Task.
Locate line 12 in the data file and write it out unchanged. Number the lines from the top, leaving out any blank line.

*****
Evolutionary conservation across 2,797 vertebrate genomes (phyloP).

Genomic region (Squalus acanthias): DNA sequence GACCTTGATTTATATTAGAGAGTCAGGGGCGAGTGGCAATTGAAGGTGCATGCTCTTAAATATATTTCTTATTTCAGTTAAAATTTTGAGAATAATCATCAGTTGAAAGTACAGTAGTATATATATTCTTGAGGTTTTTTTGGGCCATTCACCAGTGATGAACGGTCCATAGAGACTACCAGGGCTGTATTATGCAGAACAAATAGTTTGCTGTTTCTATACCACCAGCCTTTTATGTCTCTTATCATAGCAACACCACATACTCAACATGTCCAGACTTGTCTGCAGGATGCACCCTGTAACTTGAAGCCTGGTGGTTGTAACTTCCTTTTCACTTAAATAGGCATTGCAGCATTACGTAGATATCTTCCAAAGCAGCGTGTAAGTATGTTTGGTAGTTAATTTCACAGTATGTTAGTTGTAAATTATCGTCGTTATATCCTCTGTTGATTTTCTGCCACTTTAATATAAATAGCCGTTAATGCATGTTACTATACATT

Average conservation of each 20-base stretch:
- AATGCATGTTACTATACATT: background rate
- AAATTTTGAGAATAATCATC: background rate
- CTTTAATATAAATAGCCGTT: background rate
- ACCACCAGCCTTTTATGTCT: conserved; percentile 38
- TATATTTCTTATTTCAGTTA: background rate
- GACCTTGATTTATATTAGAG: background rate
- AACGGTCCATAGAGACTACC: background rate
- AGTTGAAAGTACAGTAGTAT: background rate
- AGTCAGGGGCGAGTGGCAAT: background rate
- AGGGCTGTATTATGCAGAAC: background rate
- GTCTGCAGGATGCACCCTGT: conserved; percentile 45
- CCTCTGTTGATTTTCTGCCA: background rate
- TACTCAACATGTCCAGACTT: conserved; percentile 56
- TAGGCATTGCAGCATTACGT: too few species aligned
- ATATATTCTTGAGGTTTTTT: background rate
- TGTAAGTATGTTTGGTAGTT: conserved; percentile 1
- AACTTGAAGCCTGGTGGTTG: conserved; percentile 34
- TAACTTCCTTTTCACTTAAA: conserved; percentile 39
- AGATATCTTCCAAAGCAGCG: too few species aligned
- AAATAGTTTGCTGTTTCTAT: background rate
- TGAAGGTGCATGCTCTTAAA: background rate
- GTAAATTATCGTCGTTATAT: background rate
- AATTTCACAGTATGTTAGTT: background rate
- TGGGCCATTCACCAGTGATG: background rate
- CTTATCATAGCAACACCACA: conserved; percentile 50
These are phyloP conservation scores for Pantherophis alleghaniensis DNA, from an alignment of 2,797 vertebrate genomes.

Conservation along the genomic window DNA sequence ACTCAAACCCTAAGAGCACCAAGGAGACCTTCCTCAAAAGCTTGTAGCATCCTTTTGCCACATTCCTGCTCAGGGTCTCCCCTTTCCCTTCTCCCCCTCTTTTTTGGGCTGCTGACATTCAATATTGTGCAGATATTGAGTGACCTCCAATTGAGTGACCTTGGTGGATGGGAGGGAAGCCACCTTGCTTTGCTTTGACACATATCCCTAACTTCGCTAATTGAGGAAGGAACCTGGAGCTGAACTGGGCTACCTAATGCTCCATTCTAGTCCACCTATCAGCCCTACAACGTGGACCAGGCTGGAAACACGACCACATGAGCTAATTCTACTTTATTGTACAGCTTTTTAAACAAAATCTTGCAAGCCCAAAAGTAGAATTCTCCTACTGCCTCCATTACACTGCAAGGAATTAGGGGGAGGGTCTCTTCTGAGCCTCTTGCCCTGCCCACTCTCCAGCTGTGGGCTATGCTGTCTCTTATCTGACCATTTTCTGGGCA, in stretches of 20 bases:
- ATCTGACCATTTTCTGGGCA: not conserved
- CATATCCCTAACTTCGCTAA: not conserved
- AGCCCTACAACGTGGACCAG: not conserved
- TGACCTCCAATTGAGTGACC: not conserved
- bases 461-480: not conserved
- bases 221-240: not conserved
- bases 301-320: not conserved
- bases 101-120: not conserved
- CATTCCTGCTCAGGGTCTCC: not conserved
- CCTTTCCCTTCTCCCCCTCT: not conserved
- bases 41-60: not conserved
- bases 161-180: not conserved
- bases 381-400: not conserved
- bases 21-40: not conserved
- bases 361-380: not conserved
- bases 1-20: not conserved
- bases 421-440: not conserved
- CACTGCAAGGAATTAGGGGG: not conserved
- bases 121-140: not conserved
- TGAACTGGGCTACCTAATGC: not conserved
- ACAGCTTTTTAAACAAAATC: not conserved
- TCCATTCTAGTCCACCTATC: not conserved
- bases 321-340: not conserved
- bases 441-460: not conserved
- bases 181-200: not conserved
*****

- AGTCAGGGGCGAGTGGCAAT: background rate